Recently, I watched The Founder, the true story of how Ray Kroc met Richard and Maurice McDonald and capitalised on their invention of a fast food delivery system by franchising their restaurant and brand.
Richard and Maurice had prepared the groundwork of inventing the totally new and revolutionised fashion of having hot burgers on demand and they had established their brand name of McDonald’s with the powerful symbol of the golden arches. Yet, after Kroc took their brand to the world through franchise he then made the brother’s original store go out of business and took their brand and the name McDonald’s away from them.
Richard and Maurice had a vision that Kroc saw the potential in and took advantage. Kroc does not come out well in the film and if other sources that I have read are true (Fast Food Nation) Kroc made his own success at the expense of many others.
Fortunately, most franchises are an excellent means for hard-working entrepreneurs to grow their own business through the support of an established brand and not what McDonald’s represents.
Credibly have studied the franchise industry and defined the top five successful franchises in the US. Landscaping comes out the top of the league due to it’s low barrier to entry £50k set-up costs and an annual sales average of $200-$500K – those are pretty impressive returns if you do the hard work. And, if you consider Planet Fitness has a set-up cost of almost half a million yet the average sales are $470k per year then landscaping looks even more favourable. But, you have to consider the resale value of the business and competition etc. etc.
A crisp and clean graphic that delivers the information directly and efficiently.
If you want to start a business in the US then move to San Fransisco. According to the Credibly Business Index, at 92% the West Coast city known for cable cars is the most friendly place in the US for small businesses. Its close proximity to Silicon Valley also means that all the supporting businesses to this vast economy can thrive in the shadow of their vast wealth. With an annual revenue of over $70 million for small businesses, it’s a big slice of pie.
What I especially like about this infographic is that the design is graphical and almost Mondrian in its use of horizontal and diagonal lines with accents of blocked colour to draw the eye to the numbers that matter.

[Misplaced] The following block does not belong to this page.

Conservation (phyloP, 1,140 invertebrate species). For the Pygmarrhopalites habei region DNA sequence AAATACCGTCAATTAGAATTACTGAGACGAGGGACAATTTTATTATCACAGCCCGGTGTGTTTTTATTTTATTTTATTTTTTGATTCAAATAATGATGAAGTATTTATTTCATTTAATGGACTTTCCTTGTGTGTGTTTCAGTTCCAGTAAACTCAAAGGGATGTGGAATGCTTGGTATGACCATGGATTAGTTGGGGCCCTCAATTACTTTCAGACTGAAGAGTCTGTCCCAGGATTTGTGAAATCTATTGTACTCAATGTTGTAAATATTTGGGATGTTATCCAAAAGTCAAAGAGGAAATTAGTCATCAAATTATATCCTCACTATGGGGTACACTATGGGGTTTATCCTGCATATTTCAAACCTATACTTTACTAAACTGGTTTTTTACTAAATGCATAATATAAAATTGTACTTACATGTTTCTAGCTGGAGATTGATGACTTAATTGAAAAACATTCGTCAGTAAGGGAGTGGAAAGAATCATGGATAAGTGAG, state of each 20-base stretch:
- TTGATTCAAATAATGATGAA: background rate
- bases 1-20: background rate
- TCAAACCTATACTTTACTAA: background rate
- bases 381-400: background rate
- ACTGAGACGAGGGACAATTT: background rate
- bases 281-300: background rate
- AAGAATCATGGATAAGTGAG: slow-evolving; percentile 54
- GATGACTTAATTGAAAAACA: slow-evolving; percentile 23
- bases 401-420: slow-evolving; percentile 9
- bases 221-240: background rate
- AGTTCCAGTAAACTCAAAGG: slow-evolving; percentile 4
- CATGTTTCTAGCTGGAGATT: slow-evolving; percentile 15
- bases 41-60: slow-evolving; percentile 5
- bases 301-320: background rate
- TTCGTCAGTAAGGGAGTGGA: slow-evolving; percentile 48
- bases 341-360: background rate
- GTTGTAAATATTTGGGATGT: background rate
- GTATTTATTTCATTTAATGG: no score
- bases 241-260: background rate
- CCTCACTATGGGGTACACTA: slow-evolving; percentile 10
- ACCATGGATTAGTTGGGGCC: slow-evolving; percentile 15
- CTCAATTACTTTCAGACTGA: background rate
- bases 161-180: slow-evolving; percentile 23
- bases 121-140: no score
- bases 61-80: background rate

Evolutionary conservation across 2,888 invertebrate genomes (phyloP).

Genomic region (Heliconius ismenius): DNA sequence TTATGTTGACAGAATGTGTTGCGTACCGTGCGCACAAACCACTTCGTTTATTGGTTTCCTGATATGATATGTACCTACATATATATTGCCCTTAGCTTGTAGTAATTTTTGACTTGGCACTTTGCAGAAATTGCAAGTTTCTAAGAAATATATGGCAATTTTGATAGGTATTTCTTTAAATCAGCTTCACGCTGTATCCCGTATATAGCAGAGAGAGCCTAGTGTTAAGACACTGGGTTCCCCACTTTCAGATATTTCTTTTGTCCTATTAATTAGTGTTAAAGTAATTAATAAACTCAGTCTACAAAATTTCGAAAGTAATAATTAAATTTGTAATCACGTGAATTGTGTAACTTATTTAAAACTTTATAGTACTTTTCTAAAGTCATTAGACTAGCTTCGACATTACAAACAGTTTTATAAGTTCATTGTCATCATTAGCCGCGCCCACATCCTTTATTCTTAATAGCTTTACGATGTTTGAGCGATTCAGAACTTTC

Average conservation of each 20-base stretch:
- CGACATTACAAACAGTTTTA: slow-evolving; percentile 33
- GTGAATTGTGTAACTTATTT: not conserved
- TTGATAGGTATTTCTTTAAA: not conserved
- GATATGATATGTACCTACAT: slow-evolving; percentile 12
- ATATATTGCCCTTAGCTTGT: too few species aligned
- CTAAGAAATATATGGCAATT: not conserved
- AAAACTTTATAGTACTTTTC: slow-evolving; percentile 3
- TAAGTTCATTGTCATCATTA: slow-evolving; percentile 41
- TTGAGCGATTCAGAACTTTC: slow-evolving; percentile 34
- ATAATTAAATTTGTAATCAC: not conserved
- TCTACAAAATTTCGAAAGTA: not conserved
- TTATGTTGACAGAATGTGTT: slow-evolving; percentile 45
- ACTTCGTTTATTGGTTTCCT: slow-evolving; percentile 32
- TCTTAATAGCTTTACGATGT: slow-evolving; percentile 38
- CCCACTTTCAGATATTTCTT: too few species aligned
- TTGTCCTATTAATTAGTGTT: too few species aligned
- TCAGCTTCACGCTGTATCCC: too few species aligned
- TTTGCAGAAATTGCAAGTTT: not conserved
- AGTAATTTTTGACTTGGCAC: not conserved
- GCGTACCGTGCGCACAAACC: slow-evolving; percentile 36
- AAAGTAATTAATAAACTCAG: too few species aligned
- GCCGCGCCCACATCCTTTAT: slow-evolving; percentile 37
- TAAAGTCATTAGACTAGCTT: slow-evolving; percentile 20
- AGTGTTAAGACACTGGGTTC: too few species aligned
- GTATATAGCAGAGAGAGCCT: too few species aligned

The linear design divides the page into clear sections and allows the eye to easily digest the information as it scans down the page – dipping in here-and-there to consume a little more as it wants.
This is a clear example of how a stripped back design that is functional and industrial in its nature is a much better offering than a page crowded with too much unnecessary ‘fluff’. Afterall, good design is about removing elements until only the very essentials are left behind.
Not only a good survey and use of data crunching but well presented too. Elegance and simplicity in design are so unappreciated.
You might consider shelving to be the ‘wallpaper’ of life. Something that you don’t ever think about but where would we be without it? We need the utility but when is it ever at the forefront of your mind?
Warehousing is a ‘wallpaper’ industry. It exists in the background of life not making any noise or fuss or drawing attention to itself. But we need warehousing in our industrial and material world. Storing, stocking, picking, packing, shifting, shelving, moving, lifting.
Niche industries are fascinating and make the best content and infographics in terms of delivering very specific information targeted at a focused target audience. Pieces of content that fall into this category may be skimmed over as little interest but are undervalued for what they deliver to the intended audience.
There are approximately 11,000 commercial warehouses in the United States and 47% of commercial warehouse space is licensed under the United States Warehouse Act. That is a lot of warehousing space and a lot of regulation is needed.
I could imagine that designing a warehouse is not dissimilar to the retro game Tetris. A lot of boxes and bricks that need to fit into a predetermined space in the most efficient way to improve inventory management. At an average of 22 feet height of a warehouse, that’s a lot of Tetris bricks to stack in place.
In the wake of the latest major security breach that happened to the NHS the world is aware of the threats of cyber crime. The Wannacry virus woke the world up to the reality of how dependent we are on computer systems and how vulnerable as a result. Also, how every life can be touched by a cyber crime. Who would have thought that a patient visiting A&E would have their life impacted by cyber crime? As they sat and waited amidst the chaos.
It’s always good timing to launch a piece of content on the back of a high profile news story and this infographic has really nailed their timing. The world is on alert; you have the world’s attention.